"I hope you die. I hope you die soon. I’ll be waiting for you to die."
Description: Betty Davis as Regina Hubbard Giddens shouts her disdain for her ailing husband Horace (Herbert Marshall) in the motion picture The Little Foxes (1941).
Regina Giddens is ruthless southern aristocrat who is long-estranged from her husband, Horace, a sickly man with a bad heart. But when Regina's brothers (Charles Dingle and Carl Benton Reid) ask for 75,000 dollars to help build a cotton mill, she tries to make peace with Horace and invites him to move back to her home so she can finagle the money out of him.
Although Horace is sick of body, his mind is still alert and he refuses to be manipulated into giving Regina money for a project that he feels will only profit his in-laws and be detrimental to the workers at the mill, whom Horace believes will be mistreated.
Scheming to get her funds, she negotiates a marriage between her nephew and her daughter Alexandria. But this arrangement fails, leaving Regina looking for other alternatives.
Meanwhile, Ben's nephew steals bonds from the family business. Regina uses this information as a means of blackmailing her brothers for a share in the new mill. In retaliation, Horace claims that he gave Leo the bonds as a loan, thereby cutting Regina out of the deal.
“Maybe it’s easier for the dying to be honest. I‘m sick of you, Sick of this house. Sick of my unhappy life with you. I’m sick of your brothers and their dirty tricks to make a dime. There must be better ways of getting rich than building sweatshops and pounding the bones of the town to make dividends for you to spend. You’ll wreck this town, you and your brothers. You’ll wreck this country, you and your kind, if they let you. But not me. I’ll die my own way, and I’ll do it without making the world any worse. I leave that to you.”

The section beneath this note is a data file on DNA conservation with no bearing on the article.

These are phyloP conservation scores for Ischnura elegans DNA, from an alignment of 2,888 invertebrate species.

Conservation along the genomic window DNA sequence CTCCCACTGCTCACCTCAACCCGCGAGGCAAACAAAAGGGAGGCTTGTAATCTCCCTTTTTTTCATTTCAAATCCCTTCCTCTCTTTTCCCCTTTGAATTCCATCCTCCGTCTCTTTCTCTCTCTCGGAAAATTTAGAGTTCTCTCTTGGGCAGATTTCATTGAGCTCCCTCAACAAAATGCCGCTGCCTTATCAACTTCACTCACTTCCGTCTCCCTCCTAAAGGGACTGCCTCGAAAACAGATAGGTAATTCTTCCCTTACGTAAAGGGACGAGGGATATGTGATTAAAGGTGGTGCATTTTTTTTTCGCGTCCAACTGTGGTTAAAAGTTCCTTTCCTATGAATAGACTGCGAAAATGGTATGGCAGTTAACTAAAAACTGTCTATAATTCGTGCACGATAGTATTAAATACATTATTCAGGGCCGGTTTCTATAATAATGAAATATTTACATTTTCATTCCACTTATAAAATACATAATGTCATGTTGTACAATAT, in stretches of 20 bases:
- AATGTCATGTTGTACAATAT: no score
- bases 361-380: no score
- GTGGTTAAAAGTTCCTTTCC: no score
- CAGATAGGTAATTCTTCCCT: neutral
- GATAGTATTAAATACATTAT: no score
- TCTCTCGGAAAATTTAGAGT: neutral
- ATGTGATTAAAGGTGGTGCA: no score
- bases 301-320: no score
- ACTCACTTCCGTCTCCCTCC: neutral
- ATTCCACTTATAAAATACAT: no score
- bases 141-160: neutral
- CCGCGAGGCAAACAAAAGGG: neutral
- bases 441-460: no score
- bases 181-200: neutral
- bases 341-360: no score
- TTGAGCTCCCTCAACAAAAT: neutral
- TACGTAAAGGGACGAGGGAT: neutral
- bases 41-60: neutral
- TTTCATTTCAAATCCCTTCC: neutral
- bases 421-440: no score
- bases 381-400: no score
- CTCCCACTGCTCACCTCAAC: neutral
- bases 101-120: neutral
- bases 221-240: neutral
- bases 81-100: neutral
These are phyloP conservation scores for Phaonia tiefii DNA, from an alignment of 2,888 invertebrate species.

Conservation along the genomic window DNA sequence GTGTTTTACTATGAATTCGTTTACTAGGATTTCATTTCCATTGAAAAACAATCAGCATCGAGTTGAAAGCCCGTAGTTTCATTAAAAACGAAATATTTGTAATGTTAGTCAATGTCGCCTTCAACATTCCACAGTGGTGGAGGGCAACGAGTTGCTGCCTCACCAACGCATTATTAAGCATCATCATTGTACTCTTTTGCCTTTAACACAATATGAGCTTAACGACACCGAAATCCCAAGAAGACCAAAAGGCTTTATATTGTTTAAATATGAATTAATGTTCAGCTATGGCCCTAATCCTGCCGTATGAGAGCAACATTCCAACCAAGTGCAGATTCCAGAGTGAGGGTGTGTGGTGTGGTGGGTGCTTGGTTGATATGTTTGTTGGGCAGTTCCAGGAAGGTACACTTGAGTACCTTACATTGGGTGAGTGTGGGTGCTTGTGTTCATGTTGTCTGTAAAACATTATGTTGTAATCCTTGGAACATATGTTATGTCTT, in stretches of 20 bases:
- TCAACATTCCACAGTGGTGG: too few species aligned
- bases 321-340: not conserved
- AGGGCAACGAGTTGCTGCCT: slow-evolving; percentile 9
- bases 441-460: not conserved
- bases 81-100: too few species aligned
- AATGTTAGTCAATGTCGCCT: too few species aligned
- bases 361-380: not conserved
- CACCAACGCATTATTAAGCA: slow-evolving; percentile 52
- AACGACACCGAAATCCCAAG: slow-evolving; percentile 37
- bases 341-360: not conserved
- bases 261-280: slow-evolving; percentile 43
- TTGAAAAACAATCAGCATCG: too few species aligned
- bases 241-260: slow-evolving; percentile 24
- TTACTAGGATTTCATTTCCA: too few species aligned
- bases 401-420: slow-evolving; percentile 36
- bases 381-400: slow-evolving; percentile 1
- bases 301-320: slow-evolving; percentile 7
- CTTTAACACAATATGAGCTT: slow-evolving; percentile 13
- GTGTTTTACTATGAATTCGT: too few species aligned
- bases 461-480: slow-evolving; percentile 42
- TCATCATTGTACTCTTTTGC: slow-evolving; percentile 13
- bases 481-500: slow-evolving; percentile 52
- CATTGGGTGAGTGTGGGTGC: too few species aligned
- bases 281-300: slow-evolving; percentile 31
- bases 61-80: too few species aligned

After finally sharing his thoughts with his ruthless wife, Regina coldly tells Horace, "I hope you die. I hope you die soon. I’ll be waiting for you to die."
Later, Regina speaks of her marriage to Horace, "It didn't take me long to find out my mistake. Then it was just as if I couldn't stand the sight of you. I couldn't bear to have you touch me. I thought you were such a soft weak fool, you were so understanding when I didn't want you near me. The lies and excuses I used to make to you, and you believed them. That was when I began to despise you."
Agitated, Herbert asks, "Why didn't you leave me?" Regina replies, "Where was I to go? What money did I have? I didn't think about it much, if I had, I'd have known you'd die before I did. But I couldn't have guessed you'd get heart trouble so early and so bad. I'm lucky Horace. I've always been lucky. I'll be lucky again."
Suddenly, Horace spills his medicine, forcing him to ask Regina, "The other bottle. Please, upstairs in my room, in the drawer." But Regina denies her husband request and just waits as Horace tries to get up the stairs himself to get his much needed medicine. As Regina waits in ruthless anticipation, her husband Horace collapses. Soon after Horace dies and Regina had all the money she needed.
Horace dies without revealing his willingness to loan the money to Leo. Regina is thus still able to strong arm her brothers into giving her a piece of the mill -- but the price for her evil machinations is the loss of her daughter's love and respect who leaves home for good to marry an honest newspaperman (Richard Carlson).
Note: Based on the 1939 play by Lillian Hellman, the film's title is derived from the Bible, namely, Chapter 2, Verse 15 in the Song of Solomon, which reads: "Take us the foxes, the little foxes, that spoil the vines: for our vines have tender grapes."
In th film The Crossing Guard (1995), Jack Nicholson stars as Freddie Gale, a despondant jeweler whose daughter Emily was killed by a drunk driver. When the man, John Booth (David Morse) gets out of prison six year later, Freddie, obsessed with revenge, tells Booth he has three days and then he will kill him. Meanwhile, Angelica Huston as Mary, Freddie's ex-wife tries to talk sense into him at a restaurant ("Freddie, whatever your're doing, stop it"), but he grabs her hand, looks into her eyes, and says, "I hope you die. I hope you fucking die!"